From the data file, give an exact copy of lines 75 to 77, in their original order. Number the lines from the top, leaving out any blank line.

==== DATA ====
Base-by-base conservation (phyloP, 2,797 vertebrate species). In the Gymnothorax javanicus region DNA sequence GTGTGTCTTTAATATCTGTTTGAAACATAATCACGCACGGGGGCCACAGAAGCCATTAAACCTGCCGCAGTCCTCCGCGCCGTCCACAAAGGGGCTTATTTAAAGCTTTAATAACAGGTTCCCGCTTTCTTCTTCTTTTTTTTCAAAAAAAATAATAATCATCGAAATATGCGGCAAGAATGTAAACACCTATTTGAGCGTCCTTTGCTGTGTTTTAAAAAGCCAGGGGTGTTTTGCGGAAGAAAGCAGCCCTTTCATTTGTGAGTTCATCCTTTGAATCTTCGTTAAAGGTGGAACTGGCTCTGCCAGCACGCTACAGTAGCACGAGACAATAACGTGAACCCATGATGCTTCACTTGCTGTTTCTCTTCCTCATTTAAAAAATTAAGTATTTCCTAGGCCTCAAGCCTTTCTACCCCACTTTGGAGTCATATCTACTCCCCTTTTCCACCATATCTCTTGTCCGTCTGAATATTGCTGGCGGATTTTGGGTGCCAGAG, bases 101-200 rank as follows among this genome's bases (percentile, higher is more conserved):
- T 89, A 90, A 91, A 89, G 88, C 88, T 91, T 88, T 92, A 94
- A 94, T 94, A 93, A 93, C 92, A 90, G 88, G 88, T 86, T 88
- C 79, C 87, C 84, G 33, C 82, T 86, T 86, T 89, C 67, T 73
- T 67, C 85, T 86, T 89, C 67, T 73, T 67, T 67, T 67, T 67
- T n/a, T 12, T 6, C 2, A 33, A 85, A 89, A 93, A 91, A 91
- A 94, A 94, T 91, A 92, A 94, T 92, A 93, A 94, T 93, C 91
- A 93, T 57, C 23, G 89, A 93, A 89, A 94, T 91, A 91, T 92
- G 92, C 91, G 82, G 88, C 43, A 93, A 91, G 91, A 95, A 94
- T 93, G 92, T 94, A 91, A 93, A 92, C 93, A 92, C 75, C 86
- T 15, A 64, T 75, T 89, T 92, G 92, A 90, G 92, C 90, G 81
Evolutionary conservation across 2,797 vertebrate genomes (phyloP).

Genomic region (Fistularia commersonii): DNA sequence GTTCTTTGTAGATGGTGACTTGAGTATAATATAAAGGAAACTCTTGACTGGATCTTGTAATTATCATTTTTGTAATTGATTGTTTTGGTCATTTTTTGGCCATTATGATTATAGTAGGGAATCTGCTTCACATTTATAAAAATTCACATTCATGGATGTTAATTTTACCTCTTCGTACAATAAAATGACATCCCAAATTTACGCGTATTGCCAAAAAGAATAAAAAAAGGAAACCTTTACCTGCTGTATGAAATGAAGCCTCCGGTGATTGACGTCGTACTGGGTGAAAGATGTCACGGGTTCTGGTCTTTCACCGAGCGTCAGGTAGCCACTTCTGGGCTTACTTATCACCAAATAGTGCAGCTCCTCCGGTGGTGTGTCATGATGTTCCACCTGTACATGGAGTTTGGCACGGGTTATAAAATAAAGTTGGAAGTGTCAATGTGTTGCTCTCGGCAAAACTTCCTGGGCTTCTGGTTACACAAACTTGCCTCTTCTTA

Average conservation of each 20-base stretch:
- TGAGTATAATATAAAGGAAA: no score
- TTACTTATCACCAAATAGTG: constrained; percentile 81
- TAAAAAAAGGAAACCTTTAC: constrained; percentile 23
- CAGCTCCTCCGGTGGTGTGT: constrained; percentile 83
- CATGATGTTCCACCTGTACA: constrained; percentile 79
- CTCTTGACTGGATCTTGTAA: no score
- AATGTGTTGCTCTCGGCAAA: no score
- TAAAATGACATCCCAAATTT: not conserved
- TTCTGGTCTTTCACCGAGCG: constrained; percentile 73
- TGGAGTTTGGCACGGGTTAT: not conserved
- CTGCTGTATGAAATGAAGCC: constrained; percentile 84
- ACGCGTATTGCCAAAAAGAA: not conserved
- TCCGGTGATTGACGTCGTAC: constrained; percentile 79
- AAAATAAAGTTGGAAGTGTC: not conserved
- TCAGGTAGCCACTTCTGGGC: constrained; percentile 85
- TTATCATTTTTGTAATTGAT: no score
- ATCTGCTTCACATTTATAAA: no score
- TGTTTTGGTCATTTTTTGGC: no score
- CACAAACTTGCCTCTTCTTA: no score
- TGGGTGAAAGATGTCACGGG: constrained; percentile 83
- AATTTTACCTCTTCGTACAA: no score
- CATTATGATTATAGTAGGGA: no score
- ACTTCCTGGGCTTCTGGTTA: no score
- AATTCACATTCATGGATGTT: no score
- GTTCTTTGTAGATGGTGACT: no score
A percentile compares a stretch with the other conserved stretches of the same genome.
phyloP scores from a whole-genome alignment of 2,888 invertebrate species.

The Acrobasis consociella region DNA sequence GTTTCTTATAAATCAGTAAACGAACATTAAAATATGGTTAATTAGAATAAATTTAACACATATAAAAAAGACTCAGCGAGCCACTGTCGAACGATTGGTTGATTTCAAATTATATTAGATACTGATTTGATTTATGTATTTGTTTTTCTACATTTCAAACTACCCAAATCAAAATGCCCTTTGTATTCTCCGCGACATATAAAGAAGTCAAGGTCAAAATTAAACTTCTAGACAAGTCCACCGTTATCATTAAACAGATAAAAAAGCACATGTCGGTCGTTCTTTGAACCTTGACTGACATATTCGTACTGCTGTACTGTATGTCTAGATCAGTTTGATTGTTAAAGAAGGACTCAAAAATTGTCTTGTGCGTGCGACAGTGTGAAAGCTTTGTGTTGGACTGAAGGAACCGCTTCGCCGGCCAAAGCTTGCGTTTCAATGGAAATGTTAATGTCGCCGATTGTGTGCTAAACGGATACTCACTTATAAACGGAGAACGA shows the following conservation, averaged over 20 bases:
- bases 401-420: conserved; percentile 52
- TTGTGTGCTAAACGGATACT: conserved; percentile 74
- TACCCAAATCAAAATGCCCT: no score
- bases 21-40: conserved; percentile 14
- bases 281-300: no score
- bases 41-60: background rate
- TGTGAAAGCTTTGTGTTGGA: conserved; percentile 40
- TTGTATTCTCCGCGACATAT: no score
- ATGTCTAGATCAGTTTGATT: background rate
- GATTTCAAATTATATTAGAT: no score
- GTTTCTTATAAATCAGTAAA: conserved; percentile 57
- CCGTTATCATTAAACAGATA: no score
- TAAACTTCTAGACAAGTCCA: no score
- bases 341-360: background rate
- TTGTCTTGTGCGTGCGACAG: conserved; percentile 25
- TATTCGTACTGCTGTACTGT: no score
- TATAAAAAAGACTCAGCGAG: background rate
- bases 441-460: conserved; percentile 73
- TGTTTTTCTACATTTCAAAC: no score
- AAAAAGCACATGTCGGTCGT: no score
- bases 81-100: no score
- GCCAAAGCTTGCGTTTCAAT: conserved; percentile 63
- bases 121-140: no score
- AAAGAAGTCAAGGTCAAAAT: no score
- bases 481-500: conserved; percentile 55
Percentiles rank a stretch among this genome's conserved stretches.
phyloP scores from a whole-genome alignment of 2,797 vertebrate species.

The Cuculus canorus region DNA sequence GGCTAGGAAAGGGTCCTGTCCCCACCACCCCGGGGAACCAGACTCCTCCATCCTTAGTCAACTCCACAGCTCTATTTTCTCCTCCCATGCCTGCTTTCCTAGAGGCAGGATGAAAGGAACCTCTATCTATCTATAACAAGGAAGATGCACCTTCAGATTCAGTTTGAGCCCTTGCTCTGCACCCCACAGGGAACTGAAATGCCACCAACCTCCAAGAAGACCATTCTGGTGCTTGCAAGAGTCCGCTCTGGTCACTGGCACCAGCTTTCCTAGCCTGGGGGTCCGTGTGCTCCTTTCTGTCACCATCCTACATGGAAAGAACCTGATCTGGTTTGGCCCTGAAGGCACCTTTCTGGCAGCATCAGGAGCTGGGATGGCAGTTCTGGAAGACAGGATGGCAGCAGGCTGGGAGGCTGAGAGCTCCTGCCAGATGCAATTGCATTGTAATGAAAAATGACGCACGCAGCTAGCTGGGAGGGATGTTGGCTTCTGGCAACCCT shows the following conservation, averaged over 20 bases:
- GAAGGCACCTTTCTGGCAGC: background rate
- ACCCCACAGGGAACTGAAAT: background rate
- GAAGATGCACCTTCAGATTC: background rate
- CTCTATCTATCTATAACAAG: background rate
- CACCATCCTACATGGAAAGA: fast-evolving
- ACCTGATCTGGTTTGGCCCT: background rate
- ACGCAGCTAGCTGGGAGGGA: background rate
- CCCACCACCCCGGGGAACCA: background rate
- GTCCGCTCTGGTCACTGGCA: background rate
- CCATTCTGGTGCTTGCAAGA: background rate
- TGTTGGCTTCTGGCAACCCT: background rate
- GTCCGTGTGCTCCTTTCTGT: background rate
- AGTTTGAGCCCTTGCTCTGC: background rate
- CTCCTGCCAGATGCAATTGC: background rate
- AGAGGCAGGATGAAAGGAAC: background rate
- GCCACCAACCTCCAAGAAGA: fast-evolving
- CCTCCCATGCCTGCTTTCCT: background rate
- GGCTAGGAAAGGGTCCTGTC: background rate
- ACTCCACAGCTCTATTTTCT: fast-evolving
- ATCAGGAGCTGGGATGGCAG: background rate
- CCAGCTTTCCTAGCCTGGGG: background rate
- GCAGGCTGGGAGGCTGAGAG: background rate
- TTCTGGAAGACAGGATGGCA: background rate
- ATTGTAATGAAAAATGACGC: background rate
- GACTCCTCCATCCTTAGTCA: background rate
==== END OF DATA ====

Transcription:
- CACCATCCTACATGGAAAGA: fast-evolving
- ACCTGATCTGGTTTGGCCCT: background rate
- ACGCAGCTAGCTGGGAGGGA: background rate